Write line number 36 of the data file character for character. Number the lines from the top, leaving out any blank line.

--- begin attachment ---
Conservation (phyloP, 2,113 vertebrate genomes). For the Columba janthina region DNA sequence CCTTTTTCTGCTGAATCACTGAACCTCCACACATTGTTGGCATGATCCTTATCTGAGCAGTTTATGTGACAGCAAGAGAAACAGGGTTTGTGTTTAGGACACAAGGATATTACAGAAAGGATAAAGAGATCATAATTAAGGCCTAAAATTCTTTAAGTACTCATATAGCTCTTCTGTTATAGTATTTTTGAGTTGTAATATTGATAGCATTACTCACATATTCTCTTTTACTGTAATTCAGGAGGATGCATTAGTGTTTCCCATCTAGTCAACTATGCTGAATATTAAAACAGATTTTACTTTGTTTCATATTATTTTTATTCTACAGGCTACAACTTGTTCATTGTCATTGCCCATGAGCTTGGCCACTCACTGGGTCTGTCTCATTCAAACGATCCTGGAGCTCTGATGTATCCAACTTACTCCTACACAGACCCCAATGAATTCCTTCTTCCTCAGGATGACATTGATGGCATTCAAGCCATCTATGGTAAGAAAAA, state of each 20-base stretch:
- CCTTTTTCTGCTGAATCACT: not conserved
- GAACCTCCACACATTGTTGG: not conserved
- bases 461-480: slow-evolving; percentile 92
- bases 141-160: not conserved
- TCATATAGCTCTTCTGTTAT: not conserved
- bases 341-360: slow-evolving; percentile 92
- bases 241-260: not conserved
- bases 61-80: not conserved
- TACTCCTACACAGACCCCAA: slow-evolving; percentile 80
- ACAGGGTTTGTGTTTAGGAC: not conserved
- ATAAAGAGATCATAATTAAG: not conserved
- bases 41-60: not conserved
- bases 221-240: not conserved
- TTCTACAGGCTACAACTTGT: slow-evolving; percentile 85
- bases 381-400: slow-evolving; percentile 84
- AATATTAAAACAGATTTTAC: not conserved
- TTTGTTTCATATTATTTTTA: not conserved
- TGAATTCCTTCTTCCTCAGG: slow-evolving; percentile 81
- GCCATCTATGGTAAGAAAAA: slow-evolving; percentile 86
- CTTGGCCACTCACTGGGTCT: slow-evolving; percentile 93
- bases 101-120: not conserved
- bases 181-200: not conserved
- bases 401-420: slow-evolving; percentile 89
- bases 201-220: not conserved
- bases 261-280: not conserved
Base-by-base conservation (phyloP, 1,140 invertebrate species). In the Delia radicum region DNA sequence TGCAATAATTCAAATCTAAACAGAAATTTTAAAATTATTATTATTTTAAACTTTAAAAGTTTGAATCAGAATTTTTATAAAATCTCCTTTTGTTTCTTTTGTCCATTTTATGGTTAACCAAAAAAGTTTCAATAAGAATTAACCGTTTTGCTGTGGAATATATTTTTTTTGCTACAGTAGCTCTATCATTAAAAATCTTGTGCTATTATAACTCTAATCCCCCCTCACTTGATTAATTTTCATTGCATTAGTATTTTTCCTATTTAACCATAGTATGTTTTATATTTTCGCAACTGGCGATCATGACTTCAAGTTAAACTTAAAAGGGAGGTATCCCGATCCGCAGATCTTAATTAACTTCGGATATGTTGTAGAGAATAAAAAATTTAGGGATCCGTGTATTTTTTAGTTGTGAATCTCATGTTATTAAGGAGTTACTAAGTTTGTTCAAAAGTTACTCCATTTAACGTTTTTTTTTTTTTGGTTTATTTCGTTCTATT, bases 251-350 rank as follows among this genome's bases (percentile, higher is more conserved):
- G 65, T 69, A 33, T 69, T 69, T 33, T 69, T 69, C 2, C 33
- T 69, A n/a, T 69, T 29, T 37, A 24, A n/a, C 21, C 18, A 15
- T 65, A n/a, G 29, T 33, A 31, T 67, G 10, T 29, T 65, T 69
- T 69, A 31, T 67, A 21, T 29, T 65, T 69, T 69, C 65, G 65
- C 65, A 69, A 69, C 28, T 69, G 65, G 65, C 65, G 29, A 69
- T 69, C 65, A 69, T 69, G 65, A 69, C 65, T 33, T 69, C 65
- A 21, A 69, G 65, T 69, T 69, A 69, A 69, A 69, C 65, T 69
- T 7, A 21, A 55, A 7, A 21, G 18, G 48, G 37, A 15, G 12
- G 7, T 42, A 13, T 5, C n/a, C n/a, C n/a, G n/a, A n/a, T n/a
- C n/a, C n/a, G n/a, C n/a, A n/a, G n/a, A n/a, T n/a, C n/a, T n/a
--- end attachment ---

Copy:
- G 7, T 42, A 13, T 5, C n/a, C n/a, C n/a, G n/a, A n/a, T n/a